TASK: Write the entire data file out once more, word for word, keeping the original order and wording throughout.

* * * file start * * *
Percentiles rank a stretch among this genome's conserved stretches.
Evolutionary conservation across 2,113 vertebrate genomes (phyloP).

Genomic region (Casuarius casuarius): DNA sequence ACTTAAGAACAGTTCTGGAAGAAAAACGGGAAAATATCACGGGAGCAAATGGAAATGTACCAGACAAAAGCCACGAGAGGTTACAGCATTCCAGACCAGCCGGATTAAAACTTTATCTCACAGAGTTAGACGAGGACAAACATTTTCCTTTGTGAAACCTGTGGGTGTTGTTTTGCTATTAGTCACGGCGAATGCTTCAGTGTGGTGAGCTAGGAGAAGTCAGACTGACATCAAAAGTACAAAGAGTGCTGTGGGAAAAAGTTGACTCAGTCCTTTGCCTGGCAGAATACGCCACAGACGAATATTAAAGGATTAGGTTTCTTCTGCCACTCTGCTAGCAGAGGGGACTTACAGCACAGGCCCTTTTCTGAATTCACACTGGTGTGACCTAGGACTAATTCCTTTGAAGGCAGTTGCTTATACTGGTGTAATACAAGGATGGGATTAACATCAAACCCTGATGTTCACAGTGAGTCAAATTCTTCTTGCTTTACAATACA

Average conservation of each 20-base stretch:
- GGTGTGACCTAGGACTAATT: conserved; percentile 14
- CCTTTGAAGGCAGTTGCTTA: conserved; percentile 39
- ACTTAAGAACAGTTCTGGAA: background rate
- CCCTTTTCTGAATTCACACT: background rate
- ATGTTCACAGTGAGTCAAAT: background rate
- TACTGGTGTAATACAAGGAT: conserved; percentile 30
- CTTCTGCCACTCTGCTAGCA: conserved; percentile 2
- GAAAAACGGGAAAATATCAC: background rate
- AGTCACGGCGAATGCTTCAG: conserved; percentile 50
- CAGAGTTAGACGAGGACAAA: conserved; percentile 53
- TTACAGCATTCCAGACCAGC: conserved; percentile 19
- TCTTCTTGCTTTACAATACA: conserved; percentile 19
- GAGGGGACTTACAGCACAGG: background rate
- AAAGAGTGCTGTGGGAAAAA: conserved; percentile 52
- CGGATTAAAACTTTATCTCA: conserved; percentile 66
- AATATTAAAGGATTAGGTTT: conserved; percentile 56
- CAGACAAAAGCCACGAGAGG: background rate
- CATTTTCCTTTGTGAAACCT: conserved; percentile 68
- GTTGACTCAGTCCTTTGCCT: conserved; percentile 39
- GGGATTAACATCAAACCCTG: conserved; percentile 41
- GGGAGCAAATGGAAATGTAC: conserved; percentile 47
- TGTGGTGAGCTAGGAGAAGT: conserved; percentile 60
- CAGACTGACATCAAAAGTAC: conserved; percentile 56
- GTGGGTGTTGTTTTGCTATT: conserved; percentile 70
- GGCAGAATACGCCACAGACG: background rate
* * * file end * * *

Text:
Percentiles rank a stretch among this genome's conserved stretches.
Evolutionary conservation across 2,113 vertebrate genomes (phyloP).

Genomic region (Casuarius casuarius): DNA sequence ACTTAAGAACAGTTCTGGAAGAAAAACGGGAAAATATCACGGGAGCAAATGGAAATGTACCAGACAAAAGCCACGAGAGGTTACAGCATTCCAGACCAGCCGGATTAAAACTTTATCTCACAGAGTTAGACGAGGACAAACATTTTCCTTTGTGAAACCTGTGGGTGTTGTTTTGCTATTAGTCACGGCGAATGCTTCAGTGTGGTGAGCTAGGAGAAGTCAGACTGACATCAAAAGTACAAAGAGTGCTGTGGGAAAAAGTTGACTCAGTCCTTTGCCTGGCAGAATACGCCACAGACGAATATTAAAGGATTAGGTTTCTTCTGCCACTCTGCTAGCAGAGGGGACTTACAGCACAGGCCCTTTTCTGAATTCACACTGGTGTGACCTAGGACTAATTCCTTTGAAGGCAGTTGCTTATACTGGTGTAATACAAGGATGGGATTAACATCAAACCCTGATGTTCACAGTGAGTCAAATTCTTCTTGCTTTACAATACA

Average conservation of each 20-base stretch:
- GGTGTGACCTAGGACTAATT: conserved; percentile 14
- CCTTTGAAGGCAGTTGCTTA: conserved; percentile 39
- ACTTAAGAACAGTTCTGGAA: background rate
- CCCTTTTCTGAATTCACACT: background rate
- ATGTTCACAGTGAGTCAAAT: background rate
- TACTGGTGTAATACAAGGAT: conserved; percentile 30
- CTTCTGCCACTCTGCTAGCA: conserved; percentile 2
- GAAAAACGGGAAAATATCAC: background rate
- AGTCACGGCGAATGCTTCAG: conserved; percentile 50
- CAGAGTTAGACGAGGACAAA: conserved; percentile 53
- TTACAGCATTCCAGACCAGC: conserved; percentile 19
- TCTTCTTGCTTTACAATACA: conserved; percentile 19
- GAGGGGACTTACAGCACAGG: background rate
- AAAGAGTGCTGTGGGAAAAA: conserved; percentile 52
- CGGATTAAAACTTTATCTCA: conserved; percentile 66
- AATATTAAAGGATTAGGTTT: conserved; percentile 56
- CAGACAAAAGCCACGAGAGG: background rate
- CATTTTCCTTTGTGAAACCT: conserved; percentile 68
- GTTGACTCAGTCCTTTGCCT: conserved; percentile 39
- GGGATTAACATCAAACCCTG: conserved; percentile 41
- GGGAGCAAATGGAAATGTAC: conserved; percentile 47
- TGTGGTGAGCTAGGAGAAGT: conserved; percentile 60
- CAGACTGACATCAAAAGTAC: conserved; percentile 56
- GTGGGTGTTGTTTTGCTATT: conserved; percentile 70
- GGCAGAATACGCCACAGACG: background rate